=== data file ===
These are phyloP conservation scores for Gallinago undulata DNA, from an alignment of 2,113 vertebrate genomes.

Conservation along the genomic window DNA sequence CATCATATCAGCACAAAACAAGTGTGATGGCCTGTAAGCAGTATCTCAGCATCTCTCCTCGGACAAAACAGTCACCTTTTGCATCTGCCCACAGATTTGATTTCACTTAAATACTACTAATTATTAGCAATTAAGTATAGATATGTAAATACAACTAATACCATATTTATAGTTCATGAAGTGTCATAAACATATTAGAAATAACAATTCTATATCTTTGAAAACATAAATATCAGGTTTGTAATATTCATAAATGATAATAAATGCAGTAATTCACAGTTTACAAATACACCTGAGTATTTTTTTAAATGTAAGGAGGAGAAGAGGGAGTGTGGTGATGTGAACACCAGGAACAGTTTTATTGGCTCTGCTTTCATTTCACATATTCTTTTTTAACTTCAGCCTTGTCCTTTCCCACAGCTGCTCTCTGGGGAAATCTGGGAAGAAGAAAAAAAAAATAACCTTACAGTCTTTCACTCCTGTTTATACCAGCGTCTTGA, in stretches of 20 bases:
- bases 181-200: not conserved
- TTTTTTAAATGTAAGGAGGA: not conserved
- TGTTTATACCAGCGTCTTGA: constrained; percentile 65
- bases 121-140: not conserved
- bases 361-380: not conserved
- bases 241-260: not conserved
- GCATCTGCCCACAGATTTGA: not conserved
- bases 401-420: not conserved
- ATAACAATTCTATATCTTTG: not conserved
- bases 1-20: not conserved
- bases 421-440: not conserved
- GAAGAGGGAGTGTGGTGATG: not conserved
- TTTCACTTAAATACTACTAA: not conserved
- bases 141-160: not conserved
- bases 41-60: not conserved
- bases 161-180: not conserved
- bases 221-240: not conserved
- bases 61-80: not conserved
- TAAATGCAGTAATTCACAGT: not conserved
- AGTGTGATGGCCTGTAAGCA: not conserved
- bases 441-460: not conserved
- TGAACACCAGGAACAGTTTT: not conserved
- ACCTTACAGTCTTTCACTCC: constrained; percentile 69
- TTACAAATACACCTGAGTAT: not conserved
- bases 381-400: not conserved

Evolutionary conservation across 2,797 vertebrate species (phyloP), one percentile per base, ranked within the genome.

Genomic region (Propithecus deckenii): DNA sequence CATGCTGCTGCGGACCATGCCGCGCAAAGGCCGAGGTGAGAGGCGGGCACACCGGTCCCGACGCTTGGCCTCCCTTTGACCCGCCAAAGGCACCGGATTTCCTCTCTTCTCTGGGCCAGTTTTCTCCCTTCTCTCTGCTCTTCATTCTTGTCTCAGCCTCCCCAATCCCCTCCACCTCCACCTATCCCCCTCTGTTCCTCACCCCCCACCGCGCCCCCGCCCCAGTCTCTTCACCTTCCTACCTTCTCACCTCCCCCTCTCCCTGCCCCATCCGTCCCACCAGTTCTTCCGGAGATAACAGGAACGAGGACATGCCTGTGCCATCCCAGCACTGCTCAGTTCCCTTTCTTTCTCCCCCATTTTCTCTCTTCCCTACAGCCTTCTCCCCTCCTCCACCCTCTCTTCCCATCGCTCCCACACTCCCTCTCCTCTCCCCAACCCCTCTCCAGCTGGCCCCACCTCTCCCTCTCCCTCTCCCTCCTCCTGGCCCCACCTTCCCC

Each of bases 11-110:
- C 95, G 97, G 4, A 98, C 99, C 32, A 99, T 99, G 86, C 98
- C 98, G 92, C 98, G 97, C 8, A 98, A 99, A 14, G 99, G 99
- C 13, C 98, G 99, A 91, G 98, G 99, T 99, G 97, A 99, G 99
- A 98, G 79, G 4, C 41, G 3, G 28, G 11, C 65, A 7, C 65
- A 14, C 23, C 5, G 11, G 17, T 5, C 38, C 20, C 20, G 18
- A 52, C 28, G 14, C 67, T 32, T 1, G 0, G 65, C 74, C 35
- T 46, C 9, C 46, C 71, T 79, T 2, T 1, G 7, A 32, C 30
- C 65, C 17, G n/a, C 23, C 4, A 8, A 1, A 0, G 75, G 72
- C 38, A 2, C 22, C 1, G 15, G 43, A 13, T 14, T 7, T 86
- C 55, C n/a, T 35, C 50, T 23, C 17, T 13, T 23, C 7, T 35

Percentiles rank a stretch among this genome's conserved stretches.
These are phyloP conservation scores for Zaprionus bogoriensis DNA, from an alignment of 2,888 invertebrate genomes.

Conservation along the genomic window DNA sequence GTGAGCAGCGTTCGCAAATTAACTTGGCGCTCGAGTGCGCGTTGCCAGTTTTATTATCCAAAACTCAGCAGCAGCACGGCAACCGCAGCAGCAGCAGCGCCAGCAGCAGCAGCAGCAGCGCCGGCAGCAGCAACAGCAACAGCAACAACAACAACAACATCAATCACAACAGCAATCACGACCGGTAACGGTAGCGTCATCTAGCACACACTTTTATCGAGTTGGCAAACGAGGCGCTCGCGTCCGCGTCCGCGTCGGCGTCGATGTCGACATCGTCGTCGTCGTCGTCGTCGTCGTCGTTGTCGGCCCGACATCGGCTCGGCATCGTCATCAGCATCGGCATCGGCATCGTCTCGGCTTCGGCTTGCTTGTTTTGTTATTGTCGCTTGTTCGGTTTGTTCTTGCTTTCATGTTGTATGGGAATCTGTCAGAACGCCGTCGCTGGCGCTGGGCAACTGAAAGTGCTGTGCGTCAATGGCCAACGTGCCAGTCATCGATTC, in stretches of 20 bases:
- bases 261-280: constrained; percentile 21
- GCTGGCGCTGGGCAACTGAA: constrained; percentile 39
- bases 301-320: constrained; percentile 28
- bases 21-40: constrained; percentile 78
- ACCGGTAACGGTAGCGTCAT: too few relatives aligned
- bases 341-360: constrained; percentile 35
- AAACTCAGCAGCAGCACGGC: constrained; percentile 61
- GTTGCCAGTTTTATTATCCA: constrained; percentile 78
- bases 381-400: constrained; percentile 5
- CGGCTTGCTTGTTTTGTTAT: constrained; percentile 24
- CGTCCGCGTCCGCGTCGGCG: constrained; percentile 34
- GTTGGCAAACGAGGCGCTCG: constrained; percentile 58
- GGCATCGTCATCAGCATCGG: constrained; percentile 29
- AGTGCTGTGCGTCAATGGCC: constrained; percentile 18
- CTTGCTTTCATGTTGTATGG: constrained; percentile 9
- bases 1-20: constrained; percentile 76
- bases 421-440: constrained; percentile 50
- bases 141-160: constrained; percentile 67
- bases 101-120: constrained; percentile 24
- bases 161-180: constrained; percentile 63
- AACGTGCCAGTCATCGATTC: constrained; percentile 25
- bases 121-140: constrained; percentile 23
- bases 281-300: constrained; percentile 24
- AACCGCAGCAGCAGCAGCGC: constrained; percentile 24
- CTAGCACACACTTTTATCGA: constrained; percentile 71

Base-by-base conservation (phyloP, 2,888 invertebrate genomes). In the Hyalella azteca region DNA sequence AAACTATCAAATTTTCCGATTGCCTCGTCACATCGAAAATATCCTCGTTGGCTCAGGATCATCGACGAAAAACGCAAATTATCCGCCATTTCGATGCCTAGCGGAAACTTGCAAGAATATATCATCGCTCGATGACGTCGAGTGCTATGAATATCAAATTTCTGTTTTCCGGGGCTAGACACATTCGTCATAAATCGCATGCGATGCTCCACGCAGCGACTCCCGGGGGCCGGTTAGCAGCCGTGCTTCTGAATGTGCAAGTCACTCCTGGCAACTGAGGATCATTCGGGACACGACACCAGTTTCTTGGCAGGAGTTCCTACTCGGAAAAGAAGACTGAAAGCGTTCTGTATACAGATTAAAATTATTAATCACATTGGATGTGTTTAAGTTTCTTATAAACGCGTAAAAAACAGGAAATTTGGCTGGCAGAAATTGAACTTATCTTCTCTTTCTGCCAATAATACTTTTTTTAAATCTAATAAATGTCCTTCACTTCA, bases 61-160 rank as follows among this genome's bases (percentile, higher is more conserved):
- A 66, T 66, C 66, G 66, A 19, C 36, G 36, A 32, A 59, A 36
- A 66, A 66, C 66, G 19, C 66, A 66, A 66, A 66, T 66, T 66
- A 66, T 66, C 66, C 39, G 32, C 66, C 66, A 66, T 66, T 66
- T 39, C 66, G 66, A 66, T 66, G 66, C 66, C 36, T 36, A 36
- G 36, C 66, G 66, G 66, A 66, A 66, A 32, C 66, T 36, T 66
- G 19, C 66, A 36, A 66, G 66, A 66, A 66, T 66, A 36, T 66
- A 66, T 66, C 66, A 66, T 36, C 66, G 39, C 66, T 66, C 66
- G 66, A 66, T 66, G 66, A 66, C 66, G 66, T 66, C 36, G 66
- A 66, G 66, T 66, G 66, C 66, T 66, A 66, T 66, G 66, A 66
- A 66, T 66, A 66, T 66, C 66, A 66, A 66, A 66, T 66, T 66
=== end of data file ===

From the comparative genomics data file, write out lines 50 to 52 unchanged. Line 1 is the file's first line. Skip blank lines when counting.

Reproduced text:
- AAACTCAGCAGCAGCACGGC: constrained; percentile 61
- GTTGCCAGTTTTATTATCCA: constrained; percentile 78
- bases 381-400: constrained; percentile 5